Fri, Oct 08, 2010 - Page 2 News List

Noodles found to violate food safety regulations

DANGEROUS DOUGH:The Consumers’ Foundation has reported stores selling the products to the Department of Health and urged health officials to step up inspections


The Consumers’ Foundation yesterday revealed the results of its latest inspection of noodles and noodle-related products, and found that several contained antiseptics and preservatives at amounts exceeding legal limits.

In July and August, the consumer rights watchdog purchased 60 types of uncooked noodles, Chinese pita (餅皮), dumpling dough, wonton dough and noodle sausages (麵腸) from traditional food stalls, specialty noodle shops, supermarkets and retail chains nationwide to conduct sample testing.

The tests showed that three out of the seven types of noodle sausage and one type of udon noodle tested contained peroxide, which is used as a type of antiseptic, but is not allowed in foodstuffs because it harms the gastrointestinal system and can even heighten the risk of cancer, said Yu Kai-hsiung (游開雄), publisher of Consumer magazine.

The type of food that had the highest rate of violations during testing was wonton dough, as seven out of eight types tested, or 87.5 percent, contained benzoic acid, Yu said.

While foods are allowed a small amount of the preservative substance — 60 milligrams per kilogram — two types of wonton dough were found to contain more than 5,000 milligrams per kilogram, more than 80 times the maximum legal limit.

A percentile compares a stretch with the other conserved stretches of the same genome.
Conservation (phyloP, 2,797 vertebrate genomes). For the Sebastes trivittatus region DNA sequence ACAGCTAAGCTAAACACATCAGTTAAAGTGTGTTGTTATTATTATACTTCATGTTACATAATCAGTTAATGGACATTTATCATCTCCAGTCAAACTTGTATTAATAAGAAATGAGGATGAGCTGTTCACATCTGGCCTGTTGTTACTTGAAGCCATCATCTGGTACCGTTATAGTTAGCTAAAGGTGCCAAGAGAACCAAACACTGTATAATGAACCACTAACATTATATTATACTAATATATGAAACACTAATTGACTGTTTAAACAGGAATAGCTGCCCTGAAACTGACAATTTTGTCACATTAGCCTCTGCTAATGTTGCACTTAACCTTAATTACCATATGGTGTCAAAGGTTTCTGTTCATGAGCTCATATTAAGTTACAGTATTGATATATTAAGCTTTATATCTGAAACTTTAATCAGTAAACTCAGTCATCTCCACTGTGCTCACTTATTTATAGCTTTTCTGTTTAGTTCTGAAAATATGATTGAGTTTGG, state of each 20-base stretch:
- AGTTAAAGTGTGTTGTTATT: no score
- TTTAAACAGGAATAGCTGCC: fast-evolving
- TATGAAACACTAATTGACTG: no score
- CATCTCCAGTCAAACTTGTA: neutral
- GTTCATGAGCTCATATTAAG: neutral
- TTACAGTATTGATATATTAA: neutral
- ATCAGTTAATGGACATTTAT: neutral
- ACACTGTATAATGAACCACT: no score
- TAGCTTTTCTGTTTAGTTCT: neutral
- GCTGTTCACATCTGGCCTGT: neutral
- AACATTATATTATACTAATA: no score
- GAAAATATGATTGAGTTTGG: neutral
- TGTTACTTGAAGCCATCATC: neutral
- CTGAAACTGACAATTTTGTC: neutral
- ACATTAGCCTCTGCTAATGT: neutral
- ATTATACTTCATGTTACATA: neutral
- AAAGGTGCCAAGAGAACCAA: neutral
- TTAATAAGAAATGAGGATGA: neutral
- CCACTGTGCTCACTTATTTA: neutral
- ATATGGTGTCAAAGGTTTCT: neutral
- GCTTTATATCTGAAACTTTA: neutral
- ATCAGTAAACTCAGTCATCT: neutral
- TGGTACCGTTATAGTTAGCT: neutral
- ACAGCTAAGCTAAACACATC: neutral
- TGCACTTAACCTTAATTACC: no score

The foundation said the wonton dough in violation of food safety regulations was mostly purchased from traditional food market stalls in Kaohsiung.

Benzoic acid, which is used to preserve foods, is naturally excreted by the body through the normal metabolic processes if a small amount is consumed, but larger amounts of the substance can harm the digestive system and induce stomach aches, diarrhea and other symptoms, Yu said.

One type of Chinese pita inspected by the foundation was also found to contain illegally high amounts of sorbic acid, which is also used as a form of preservative and can induce symptoms similar to benzoic acid if a larger than recommended amount is consumed.

The foundation reported the food stalls and stores in violation of food safety regulations to the Department of Health and urged health officials to step up inspections to ensure the safety of consumers.

The foundation also advised the public against buying noodles and dough products that appear too white or bleached and to purchase products from outlets with a good reputation.

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